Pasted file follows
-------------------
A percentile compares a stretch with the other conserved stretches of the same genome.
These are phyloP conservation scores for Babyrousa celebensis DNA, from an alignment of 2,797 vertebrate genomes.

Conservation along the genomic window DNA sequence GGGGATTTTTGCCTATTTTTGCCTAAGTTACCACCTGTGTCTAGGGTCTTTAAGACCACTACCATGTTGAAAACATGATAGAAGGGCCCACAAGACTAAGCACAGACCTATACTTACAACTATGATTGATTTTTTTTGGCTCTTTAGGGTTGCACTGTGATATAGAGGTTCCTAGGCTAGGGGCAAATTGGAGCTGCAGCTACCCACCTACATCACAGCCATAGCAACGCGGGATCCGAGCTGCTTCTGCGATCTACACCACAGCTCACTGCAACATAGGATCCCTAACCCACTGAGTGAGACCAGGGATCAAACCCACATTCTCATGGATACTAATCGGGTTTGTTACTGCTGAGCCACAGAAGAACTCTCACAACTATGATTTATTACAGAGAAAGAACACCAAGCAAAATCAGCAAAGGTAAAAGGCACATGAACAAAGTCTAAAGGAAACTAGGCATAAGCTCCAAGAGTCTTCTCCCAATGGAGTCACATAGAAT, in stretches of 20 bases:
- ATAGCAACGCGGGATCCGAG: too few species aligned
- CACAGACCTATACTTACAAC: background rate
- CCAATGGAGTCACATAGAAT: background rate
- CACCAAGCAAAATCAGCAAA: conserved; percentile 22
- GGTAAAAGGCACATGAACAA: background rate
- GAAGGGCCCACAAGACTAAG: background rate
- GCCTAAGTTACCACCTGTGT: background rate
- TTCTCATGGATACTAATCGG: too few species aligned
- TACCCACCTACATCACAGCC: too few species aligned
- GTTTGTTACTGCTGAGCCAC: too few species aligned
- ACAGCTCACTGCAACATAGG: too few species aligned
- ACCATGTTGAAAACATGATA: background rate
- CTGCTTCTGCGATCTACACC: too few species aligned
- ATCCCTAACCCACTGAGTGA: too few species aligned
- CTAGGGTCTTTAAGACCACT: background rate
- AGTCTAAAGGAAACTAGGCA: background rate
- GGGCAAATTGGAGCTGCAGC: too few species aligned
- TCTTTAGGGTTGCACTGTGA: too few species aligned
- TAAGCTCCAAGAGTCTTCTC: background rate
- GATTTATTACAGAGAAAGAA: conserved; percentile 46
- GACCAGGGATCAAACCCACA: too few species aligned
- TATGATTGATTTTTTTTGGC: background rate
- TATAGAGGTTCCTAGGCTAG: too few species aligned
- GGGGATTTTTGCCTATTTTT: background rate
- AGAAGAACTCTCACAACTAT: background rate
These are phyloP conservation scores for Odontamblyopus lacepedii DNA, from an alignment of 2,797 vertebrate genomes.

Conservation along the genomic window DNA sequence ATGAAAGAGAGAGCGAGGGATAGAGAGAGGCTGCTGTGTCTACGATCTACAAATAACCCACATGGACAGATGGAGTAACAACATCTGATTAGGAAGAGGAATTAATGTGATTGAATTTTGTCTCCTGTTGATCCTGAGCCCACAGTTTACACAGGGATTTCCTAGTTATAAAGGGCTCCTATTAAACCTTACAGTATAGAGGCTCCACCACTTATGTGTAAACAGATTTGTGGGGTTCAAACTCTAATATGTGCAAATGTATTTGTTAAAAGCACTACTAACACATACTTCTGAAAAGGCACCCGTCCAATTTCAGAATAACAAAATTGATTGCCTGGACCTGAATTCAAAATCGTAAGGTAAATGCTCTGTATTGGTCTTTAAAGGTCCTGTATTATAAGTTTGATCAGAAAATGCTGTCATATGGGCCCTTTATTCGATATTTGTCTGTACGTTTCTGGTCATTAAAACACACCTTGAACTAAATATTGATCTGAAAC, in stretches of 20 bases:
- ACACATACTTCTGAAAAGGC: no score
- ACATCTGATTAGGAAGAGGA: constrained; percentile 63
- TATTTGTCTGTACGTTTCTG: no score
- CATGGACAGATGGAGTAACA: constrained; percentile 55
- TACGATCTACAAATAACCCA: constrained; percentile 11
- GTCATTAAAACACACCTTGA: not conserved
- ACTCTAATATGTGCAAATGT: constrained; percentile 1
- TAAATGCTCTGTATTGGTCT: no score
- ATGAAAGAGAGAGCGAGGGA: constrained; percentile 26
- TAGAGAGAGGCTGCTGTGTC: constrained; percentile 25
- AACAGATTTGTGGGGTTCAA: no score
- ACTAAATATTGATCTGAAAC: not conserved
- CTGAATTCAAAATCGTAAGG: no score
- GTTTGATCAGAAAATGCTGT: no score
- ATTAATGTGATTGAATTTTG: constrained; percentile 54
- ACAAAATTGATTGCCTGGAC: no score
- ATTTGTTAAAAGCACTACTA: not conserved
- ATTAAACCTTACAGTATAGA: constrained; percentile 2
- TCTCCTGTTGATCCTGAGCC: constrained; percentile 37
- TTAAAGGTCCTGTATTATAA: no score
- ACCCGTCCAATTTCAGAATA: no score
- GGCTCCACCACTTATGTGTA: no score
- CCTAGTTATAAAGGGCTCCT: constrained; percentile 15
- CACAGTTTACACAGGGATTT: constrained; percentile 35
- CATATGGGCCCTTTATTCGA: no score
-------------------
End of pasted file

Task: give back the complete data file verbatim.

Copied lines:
A percentile compares a stretch with the other conserved stretches of the same genome.
These are phyloP conservation scores for Babyrousa celebensis DNA, from an alignment of 2,797 vertebrate genomes.

Conservation along the genomic window DNA sequence GGGGATTTTTGCCTATTTTTGCCTAAGTTACCACCTGTGTCTAGGGTCTTTAAGACCACTACCATGTTGAAAACATGATAGAAGGGCCCACAAGACTAAGCACAGACCTATACTTACAACTATGATTGATTTTTTTTGGCTCTTTAGGGTTGCACTGTGATATAGAGGTTCCTAGGCTAGGGGCAAATTGGAGCTGCAGCTACCCACCTACATCACAGCCATAGCAACGCGGGATCCGAGCTGCTTCTGCGATCTACACCACAGCTCACTGCAACATAGGATCCCTAACCCACTGAGTGAGACCAGGGATCAAACCCACATTCTCATGGATACTAATCGGGTTTGTTACTGCTGAGCCACAGAAGAACTCTCACAACTATGATTTATTACAGAGAAAGAACACCAAGCAAAATCAGCAAAGGTAAAAGGCACATGAACAAAGTCTAAAGGAAACTAGGCATAAGCTCCAAGAGTCTTCTCCCAATGGAGTCACATAGAAT, in stretches of 20 bases:
- ATAGCAACGCGGGATCCGAG: too few species aligned
- CACAGACCTATACTTACAAC: background rate
- CCAATGGAGTCACATAGAAT: background rate
- CACCAAGCAAAATCAGCAAA: conserved; percentile 22
- GGTAAAAGGCACATGAACAA: background rate
- GAAGGGCCCACAAGACTAAG: background rate
- GCCTAAGTTACCACCTGTGT: background rate
- TTCTCATGGATACTAATCGG: too few species aligned
- TACCCACCTACATCACAGCC: too few species aligned
- GTTTGTTACTGCTGAGCCAC: too few species aligned
- ACAGCTCACTGCAACATAGG: too few species aligned
- ACCATGTTGAAAACATGATA: background rate
- CTGCTTCTGCGATCTACACC: too few species aligned
- ATCCCTAACCCACTGAGTGA: too few species aligned
- CTAGGGTCTTTAAGACCACT: background rate
- AGTCTAAAGGAAACTAGGCA: background rate
- GGGCAAATTGGAGCTGCAGC: too few species aligned
- TCTTTAGGGTTGCACTGTGA: too few species aligned
- TAAGCTCCAAGAGTCTTCTC: background rate
- GATTTATTACAGAGAAAGAA: conserved; percentile 46
- GACCAGGGATCAAACCCACA: too few species aligned
- TATGATTGATTTTTTTTGGC: background rate
- TATAGAGGTTCCTAGGCTAG: too few species aligned
- GGGGATTTTTGCCTATTTTT: background rate
- AGAAGAACTCTCACAACTAT: background rate
These are phyloP conservation scores for Odontamblyopus lacepedii DNA, from an alignment of 2,797 vertebrate genomes.

Conservation along the genomic window DNA sequence ATGAAAGAGAGAGCGAGGGATAGAGAGAGGCTGCTGTGTCTACGATCTACAAATAACCCACATGGACAGATGGAGTAACAACATCTGATTAGGAAGAGGAATTAATGTGATTGAATTTTGTCTCCTGTTGATCCTGAGCCCACAGTTTACACAGGGATTTCCTAGTTATAAAGGGCTCCTATTAAACCTTACAGTATAGAGGCTCCACCACTTATGTGTAAACAGATTTGTGGGGTTCAAACTCTAATATGTGCAAATGTATTTGTTAAAAGCACTACTAACACATACTTCTGAAAAGGCACCCGTCCAATTTCAGAATAACAAAATTGATTGCCTGGACCTGAATTCAAAATCGTAAGGTAAATGCTCTGTATTGGTCTTTAAAGGTCCTGTATTATAAGTTTGATCAGAAAATGCTGTCATATGGGCCCTTTATTCGATATTTGTCTGTACGTTTCTGGTCATTAAAACACACCTTGAACTAAATATTGATCTGAAAC, in stretches of 20 bases:
- ACACATACTTCTGAAAAGGC: no score
- ACATCTGATTAGGAAGAGGA: constrained; percentile 63
- TATTTGTCTGTACGTTTCTG: no score
- CATGGACAGATGGAGTAACA: constrained; percentile 55
- TACGATCTACAAATAACCCA: constrained; percentile 11
- GTCATTAAAACACACCTTGA: not conserved
- ACTCTAATATGTGCAAATGT: constrained; percentile 1
- TAAATGCTCTGTATTGGTCT: no score
- ATGAAAGAGAGAGCGAGGGA: constrained; percentile 26
- TAGAGAGAGGCTGCTGTGTC: constrained; percentile 25
- AACAGATTTGTGGGGTTCAA: no score
- ACTAAATATTGATCTGAAAC: not conserved
- CTGAATTCAAAATCGTAAGG: no score
- GTTTGATCAGAAAATGCTGT: no score
- ATTAATGTGATTGAATTTTG: constrained; percentile 54
- ACAAAATTGATTGCCTGGAC: no score
- ATTTGTTAAAAGCACTACTA: not conserved
- ATTAAACCTTACAGTATAGA: constrained; percentile 2
- TCTCCTGTTGATCCTGAGCC: constrained; percentile 37
- TTAAAGGTCCTGTATTATAA: no score
- ACCCGTCCAATTTCAGAATA: no score
- GGCTCCACCACTTATGTGTA: no score
- CCTAGTTATAAAGGGCTCCT: constrained; percentile 15
- CACAGTTTACACAGGGATTT: constrained; percentile 35
- CATATGGGCCCTTTATTCGA: no score